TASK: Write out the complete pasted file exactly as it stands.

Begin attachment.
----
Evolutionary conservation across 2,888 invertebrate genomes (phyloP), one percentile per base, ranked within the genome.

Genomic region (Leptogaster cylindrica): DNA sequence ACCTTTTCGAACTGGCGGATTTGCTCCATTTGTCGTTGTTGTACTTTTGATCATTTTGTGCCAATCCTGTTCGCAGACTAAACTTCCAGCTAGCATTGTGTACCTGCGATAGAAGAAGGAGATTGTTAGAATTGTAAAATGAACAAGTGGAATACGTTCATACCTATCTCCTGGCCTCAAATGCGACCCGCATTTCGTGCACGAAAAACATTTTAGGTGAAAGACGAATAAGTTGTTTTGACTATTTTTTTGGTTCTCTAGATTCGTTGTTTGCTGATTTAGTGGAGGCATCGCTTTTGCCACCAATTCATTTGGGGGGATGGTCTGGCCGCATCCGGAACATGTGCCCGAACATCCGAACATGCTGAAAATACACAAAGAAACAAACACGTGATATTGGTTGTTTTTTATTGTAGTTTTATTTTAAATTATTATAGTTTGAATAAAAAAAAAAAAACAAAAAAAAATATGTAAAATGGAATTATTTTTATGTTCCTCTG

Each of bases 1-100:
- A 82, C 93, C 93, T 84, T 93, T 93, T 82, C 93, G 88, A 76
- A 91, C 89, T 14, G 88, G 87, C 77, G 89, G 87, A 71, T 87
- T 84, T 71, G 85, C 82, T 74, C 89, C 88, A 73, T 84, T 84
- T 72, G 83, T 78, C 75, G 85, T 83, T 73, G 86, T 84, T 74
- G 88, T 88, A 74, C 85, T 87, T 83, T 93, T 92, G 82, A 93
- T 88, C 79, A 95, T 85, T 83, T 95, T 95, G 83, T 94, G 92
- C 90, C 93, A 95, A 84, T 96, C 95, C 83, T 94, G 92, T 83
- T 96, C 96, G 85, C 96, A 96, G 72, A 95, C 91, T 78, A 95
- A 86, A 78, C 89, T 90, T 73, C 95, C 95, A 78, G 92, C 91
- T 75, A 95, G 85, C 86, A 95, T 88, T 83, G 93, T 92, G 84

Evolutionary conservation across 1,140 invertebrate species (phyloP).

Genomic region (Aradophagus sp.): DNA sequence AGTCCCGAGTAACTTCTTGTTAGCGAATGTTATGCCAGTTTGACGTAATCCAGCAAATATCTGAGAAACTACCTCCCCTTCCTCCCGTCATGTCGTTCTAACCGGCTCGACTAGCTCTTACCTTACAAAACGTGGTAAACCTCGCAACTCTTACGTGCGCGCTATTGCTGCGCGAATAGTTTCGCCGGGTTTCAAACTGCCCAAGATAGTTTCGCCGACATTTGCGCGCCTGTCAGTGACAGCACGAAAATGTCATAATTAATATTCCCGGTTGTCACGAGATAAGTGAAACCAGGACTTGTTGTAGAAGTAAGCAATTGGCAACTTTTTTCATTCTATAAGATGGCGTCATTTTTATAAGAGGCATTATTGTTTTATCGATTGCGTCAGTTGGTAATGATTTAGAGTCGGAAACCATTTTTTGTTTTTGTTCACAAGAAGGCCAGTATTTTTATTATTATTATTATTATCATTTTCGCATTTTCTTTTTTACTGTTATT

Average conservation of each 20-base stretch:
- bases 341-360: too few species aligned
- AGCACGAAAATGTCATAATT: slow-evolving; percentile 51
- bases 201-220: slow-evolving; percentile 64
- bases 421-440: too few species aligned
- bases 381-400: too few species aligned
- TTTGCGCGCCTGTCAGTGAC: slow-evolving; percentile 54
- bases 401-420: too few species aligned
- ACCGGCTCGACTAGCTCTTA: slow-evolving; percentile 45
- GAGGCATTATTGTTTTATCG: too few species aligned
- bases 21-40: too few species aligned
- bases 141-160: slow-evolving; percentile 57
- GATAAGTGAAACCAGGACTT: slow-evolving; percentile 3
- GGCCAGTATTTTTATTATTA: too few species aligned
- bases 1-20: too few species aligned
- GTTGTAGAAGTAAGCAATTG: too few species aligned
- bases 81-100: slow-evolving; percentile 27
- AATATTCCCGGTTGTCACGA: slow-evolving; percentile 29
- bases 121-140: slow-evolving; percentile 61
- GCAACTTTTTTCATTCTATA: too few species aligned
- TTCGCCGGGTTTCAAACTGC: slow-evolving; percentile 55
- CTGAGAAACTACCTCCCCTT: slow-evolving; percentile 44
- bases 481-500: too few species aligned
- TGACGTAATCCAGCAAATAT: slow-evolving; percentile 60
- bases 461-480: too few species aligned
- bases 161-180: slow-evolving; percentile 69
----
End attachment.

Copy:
Evolutionary conservation across 2,888 invertebrate genomes (phyloP), one percentile per base, ranked within the genome.

Genomic region (Leptogaster cylindrica): DNA sequence ACCTTTTCGAACTGGCGGATTTGCTCCATTTGTCGTTGTTGTACTTTTGATCATTTTGTGCCAATCCTGTTCGCAGACTAAACTTCCAGCTAGCATTGTGTACCTGCGATAGAAGAAGGAGATTGTTAGAATTGTAAAATGAACAAGTGGAATACGTTCATACCTATCTCCTGGCCTCAAATGCGACCCGCATTTCGTGCACGAAAAACATTTTAGGTGAAAGACGAATAAGTTGTTTTGACTATTTTTTTGGTTCTCTAGATTCGTTGTTTGCTGATTTAGTGGAGGCATCGCTTTTGCCACCAATTCATTTGGGGGGATGGTCTGGCCGCATCCGGAACATGTGCCCGAACATCCGAACATGCTGAAAATACACAAAGAAACAAACACGTGATATTGGTTGTTTTTTATTGTAGTTTTATTTTAAATTATTATAGTTTGAATAAAAAAAAAAAAACAAAAAAAAATATGTAAAATGGAATTATTTTTATGTTCCTCTG

Each of bases 1-100:
- A 82, C 93, C 93, T 84, T 93, T 93, T 82, C 93, G 88, A 76
- A 91, C 89, T 14, G 88, G 87, C 77, G 89, G 87, A 71, T 87
- T 84, T 71, G 85, C 82, T 74, C 89, C 88, A 73, T 84, T 84
- T 72, G 83, T 78, C 75, G 85, T 83, T 73, G 86, T 84, T 74
- G 88, T 88, A 74, C 85, T 87, T 83, T 93, T 92, G 82, A 93
- T 88, C 79, A 95, T 85, T 83, T 95, T 95, G 83, T 94, G 92
- C 90, C 93, A 95, A 84, T 96, C 95, C 83, T 94, G 92, T 83
- T 96, C 96, G 85, C 96, A 96, G 72, A 95, C 91, T 78, A 95
- A 86, A 78, C 89, T 90, T 73, C 95, C 95, A 78, G 92, C 91
- T 75, A 95, G 85, C 86, A 95, T 88, T 83, G 93, T 92, G 84

Evolutionary conservation across 1,140 invertebrate species (phyloP).

Genomic region (Aradophagus sp.): DNA sequence AGTCCCGAGTAACTTCTTGTTAGCGAATGTTATGCCAGTTTGACGTAATCCAGCAAATATCTGAGAAACTACCTCCCCTTCCTCCCGTCATGTCGTTCTAACCGGCTCGACTAGCTCTTACCTTACAAAACGTGGTAAACCTCGCAACTCTTACGTGCGCGCTATTGCTGCGCGAATAGTTTCGCCGGGTTTCAAACTGCCCAAGATAGTTTCGCCGACATTTGCGCGCCTGTCAGTGACAGCACGAAAATGTCATAATTAATATTCCCGGTTGTCACGAGATAAGTGAAACCAGGACTTGTTGTAGAAGTAAGCAATTGGCAACTTTTTTCATTCTATAAGATGGCGTCATTTTTATAAGAGGCATTATTGTTTTATCGATTGCGTCAGTTGGTAATGATTTAGAGTCGGAAACCATTTTTTGTTTTTGTTCACAAGAAGGCCAGTATTTTTATTATTATTATTATTATCATTTTCGCATTTTCTTTTTTACTGTTATT

Average conservation of each 20-base stretch:
- bases 341-360: too few species aligned
- AGCACGAAAATGTCATAATT: slow-evolving; percentile 51
- bases 201-220: slow-evolving; percentile 64
- bases 421-440: too few species aligned
- bases 381-400: too few species aligned
- TTTGCGCGCCTGTCAGTGAC: slow-evolving; percentile 54
- bases 401-420: too few species aligned
- ACCGGCTCGACTAGCTCTTA: slow-evolving; percentile 45
- GAGGCATTATTGTTTTATCG: too few species aligned
- bases 21-40: too few species aligned
- bases 141-160: slow-evolving; percentile 57
- GATAAGTGAAACCAGGACTT: slow-evolving; percentile 3
- GGCCAGTATTTTTATTATTA: too few species aligned
- bases 1-20: too few species aligned
- GTTGTAGAAGTAAGCAATTG: too few species aligned
- bases 81-100: slow-evolving; percentile 27
- AATATTCCCGGTTGTCACGA: slow-evolving; percentile 29
- bases 121-140: slow-evolving; percentile 61
- GCAACTTTTTTCATTCTATA: too few species aligned
- TTCGCCGGGTTTCAAACTGC: slow-evolving; percentile 55
- CTGAGAAACTACCTCCCCTT: slow-evolving; percentile 44
- bases 481-500: too few species aligned
- TGACGTAATCCAGCAAATAT: slow-evolving; percentile 60
- bases 461-480: too few species aligned
- bases 161-180: slow-evolving; percentile 69